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Found 55 results

  1. J2M3 Raiden Seat with Belts, for Hasegawa kit 1:72 CMK Somewhat out of the blue, Special Hobby have issued a replacement resin seat for Hasegawa's Mitsubishi J2M3 Raiden kit. I for one am pleased about this, not least because I have a dual combo edition of this kit in my stash, acquired for a keen price from the excellent Hamex kit swap. The seat is nicely detailed and has harnesses cast in place. The quality of casting is top-notch too, with no bubbles of flaws in evidence. If you have the Hasegawa Raiden, then this will make a simple but effective upgrade to the cockpit. Highly recommended. Review sample courtesy of
  2. Resin Upgrade Sets for Special Hobby P-40/Kittyhawk Kit 1:72 CMK We've just taken delivery of the first examples of Special Hobby's new P-40/Kittyhawk kits, and rather good they are too. Special Hobby seem to have taken a leaf out of another great Czech manufacturer's book by releasing a veritable feast of resin goodies to go with the new kit. Pretty much everything you could think of is represented here. Without further ado, let's take a look and see what's what. P-40E Engine Set The first set contains a complete Allison V-1710 V12 engine for the P-40E. The set comprises the engine itself, as well as the prominent chin-mounted radiator, the firewall, engine subframe and replacement parts for the kit's plastic engine covers, which have to be cut away in order to fit the engine. All of the cutting follows panel lines, so it should be within the abilities of most modellers to be able to use this nicely detailed part. P-40 Undercarriage Set This set includes a choice of two different main landing gear bay inserts for the Special Hobby kit, as well as the fabric cover for the tail wheel assembly. The resin has a clean, crisp quality which will add a little extra zip to the finished kit. P-40E/K/M/N Armament Set This set includes six .50 cal machine guns, as well as the structural detail for the gun bays and replacement covers for the wings. As is the case with the engine set, the modeller is required to remove panels above and below the wing in order to expose the additional detail provided with this set. All of the cuts are along panel lines, which should be within the capabilities of most modellers. P-40 Control Surfaces This set provides replacement landing flap and ailerons for the main wings, as well as complete replacement horizontal tail planes with separately case elevators. While the latter are a straight swap for the kit parts, the former will require the removal of more plastic from the wing. Get a fresh scalpel blade and a ruler and whatever you do, make sure you don't slip! P-40 Cockpit Sidewalls and Control Column This set does not require the removal of any plastic from the kit. Instead, the parts are a straightforward (and more detailed) swap for the kit parts. Just drop them in an enjoy! P-40 Wheels - Diamond and Hole Tread These wheels are another straight swap for the kit parts. Naturally they are much more detailed than their plastic counterparts, with a lovely crispness to the tyre tread. Flat spots can be filed where the wheels are removed from the casting blocks. P-40/Kittyhawk Seats There are four replacement seats available, for theP-40 E, K, M and N-1; P-40N-5 to N-40; Kittyhawk I, Ia, II, IIa and III; and the Kittyhawk IV. Most, but not all, have harnesses cast in place. Conclusion CMK can be relied upon to turn out some good quality resin, a fact to which these sets testify. Detail is top-notch, casting is flawless and I have no doubt that the fit will be equally good. If you have the new kit, or are planning on acquiring it, then it's good to know that these sets are out there and that you can pick and choose which to pick up. Highly recommended. Review sample courtesy of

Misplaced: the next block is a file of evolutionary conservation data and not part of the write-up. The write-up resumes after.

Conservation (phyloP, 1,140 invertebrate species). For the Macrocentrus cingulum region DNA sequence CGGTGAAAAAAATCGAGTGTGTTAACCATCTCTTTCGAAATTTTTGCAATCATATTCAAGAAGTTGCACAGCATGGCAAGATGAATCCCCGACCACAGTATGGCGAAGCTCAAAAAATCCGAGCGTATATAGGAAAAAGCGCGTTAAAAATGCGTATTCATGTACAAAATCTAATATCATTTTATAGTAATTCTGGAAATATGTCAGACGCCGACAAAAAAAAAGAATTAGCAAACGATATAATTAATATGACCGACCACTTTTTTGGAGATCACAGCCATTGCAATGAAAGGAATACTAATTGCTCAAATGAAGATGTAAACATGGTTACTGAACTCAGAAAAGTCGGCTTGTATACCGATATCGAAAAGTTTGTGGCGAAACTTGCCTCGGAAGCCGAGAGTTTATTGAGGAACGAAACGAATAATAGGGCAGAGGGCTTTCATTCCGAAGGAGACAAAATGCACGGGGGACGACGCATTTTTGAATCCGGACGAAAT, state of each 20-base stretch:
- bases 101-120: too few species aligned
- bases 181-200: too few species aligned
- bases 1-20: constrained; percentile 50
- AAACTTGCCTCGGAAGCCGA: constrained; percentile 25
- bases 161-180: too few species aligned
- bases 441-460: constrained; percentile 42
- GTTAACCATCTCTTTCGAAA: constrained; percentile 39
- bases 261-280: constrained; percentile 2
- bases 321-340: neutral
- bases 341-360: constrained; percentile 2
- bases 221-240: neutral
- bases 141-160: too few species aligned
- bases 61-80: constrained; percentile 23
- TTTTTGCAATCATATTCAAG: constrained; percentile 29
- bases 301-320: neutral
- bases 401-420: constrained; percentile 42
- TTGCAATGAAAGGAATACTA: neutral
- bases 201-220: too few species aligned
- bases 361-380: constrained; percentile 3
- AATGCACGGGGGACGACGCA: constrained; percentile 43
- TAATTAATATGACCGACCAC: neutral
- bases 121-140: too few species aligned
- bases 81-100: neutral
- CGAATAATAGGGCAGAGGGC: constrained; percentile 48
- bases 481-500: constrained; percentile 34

3. IAR-80A/81C Wheel Set 1:32 CMK Q32 291 – Wheels. This set is part of CMK Easy Line of resin replacements, and consists of just the two late production style main wheels, each with a slight bulge to show the aircraft has a bit of weight to it. Just remove the moulding blocks from the contact point of the wheel, clean up with a couple of swipes from a sanding stick then glue to the axle of the kit main legs. Conclusion A great direct replacement for the kit wheels and eliminating the hardest part of wheel assembly, removing the seam without creating flat spots. Review sample courtesy of